The Impact of Learning HIV Status on Marital Stability in Malawi
Theresa M. Fedor, University of Pennsylvania
Jere Behrman, University of Pennsylvania
This paper assesses how knowledge of HIV/AIDS status is used among married individuals in ways that protect against HIV/AIDS risk. Utilizing a randomized experiment administered as part of the Malawi Longitudinal Study of Families and Health, we use two stage least squares probit models to estimate the effect of learning HIV status on later chances of divorce, the number of sexual partners or the use of condoms within marriage. We find that knowledge of HIV status does not affect chances of divorce for either HIV negative or HIV positive respondents. Among HIV positive respondents, we observe increased condom use with spouses, as well as fewer sexual partners in the year of follow-up. HIV negative women also increase condom use with spouses after learning HIV negative status. These results imply an active response to learning HIV status that evokes protective behavior against future risk of HIV/AIDS for respondents and their spouses.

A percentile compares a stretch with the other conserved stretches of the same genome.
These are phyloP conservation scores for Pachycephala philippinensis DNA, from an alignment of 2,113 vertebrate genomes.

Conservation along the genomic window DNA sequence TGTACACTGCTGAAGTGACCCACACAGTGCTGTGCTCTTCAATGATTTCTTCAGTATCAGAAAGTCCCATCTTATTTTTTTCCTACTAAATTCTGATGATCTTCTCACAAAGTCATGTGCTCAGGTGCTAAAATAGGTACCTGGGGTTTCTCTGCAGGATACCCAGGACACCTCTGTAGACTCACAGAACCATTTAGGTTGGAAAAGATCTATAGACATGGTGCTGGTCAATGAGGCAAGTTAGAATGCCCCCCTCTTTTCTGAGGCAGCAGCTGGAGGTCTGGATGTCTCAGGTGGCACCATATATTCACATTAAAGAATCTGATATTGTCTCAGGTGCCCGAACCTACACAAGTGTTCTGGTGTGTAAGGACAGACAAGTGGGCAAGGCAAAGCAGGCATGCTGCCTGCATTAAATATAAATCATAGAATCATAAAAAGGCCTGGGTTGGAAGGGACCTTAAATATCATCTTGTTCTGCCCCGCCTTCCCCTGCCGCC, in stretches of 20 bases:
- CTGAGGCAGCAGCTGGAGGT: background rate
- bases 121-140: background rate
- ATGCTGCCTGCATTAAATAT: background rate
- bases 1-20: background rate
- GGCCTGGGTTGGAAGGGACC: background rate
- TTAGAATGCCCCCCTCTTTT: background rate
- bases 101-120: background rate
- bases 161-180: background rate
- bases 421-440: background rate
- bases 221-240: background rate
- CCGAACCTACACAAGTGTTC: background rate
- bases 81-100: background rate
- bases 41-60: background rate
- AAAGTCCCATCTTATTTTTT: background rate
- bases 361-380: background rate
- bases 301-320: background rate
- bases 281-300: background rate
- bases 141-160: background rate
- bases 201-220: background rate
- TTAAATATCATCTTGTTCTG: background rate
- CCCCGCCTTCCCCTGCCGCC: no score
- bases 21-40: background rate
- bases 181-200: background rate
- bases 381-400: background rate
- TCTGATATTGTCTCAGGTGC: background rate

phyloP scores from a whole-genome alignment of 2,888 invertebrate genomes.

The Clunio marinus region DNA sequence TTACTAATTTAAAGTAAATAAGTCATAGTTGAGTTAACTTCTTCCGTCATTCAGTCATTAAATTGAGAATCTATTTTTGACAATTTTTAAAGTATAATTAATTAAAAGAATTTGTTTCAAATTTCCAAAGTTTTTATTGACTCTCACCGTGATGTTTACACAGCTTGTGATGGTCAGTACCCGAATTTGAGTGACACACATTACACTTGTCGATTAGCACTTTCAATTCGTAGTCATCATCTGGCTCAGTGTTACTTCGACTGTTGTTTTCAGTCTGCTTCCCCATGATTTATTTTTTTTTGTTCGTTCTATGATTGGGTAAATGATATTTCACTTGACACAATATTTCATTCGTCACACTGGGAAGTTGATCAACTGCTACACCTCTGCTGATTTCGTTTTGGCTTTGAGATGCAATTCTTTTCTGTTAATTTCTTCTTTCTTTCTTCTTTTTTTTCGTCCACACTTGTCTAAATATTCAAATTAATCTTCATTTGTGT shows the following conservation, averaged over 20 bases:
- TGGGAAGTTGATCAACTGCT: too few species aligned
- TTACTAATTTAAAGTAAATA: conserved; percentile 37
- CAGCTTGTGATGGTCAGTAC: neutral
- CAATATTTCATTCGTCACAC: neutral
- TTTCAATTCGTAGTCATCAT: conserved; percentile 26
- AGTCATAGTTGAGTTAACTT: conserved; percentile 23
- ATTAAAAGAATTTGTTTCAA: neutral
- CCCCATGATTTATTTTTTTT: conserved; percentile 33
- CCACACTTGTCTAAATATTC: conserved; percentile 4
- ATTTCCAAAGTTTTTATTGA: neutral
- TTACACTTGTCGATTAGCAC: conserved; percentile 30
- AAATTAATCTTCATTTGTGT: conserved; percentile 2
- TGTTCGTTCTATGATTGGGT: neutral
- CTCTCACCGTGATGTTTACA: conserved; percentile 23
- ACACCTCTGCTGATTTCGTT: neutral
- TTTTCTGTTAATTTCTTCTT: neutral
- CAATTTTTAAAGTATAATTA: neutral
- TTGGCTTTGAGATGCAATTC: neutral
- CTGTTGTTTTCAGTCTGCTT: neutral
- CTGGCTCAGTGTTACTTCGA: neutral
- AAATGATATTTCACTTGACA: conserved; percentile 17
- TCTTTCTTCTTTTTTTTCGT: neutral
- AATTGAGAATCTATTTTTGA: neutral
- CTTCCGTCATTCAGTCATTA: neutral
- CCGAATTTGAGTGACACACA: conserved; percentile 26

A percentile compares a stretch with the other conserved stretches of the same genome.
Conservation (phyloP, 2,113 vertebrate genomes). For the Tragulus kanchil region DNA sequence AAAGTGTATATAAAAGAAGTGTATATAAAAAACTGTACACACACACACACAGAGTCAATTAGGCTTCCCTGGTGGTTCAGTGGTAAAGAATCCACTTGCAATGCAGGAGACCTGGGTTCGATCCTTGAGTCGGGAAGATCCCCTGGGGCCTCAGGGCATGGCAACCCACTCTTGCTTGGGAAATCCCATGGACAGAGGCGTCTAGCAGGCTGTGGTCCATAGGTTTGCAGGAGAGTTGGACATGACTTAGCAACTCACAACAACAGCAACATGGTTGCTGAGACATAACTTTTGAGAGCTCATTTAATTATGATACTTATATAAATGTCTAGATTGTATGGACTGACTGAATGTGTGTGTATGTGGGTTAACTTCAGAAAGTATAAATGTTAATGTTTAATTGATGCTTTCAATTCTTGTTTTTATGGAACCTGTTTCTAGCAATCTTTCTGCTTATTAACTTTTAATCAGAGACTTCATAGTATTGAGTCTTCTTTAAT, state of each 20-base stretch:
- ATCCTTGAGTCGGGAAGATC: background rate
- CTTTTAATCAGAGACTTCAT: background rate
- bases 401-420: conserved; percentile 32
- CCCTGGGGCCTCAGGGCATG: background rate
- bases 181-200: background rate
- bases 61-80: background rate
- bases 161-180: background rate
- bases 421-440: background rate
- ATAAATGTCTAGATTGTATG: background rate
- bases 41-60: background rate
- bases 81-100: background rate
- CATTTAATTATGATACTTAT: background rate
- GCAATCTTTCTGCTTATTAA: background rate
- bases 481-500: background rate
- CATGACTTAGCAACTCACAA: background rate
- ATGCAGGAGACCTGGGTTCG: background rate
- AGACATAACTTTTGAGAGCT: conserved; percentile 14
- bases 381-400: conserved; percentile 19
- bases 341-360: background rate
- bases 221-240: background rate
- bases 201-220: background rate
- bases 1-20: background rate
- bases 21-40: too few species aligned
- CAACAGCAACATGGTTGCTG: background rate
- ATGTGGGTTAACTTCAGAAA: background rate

Presented in Session 197: HIV/AIDS, Marriage, and Fertility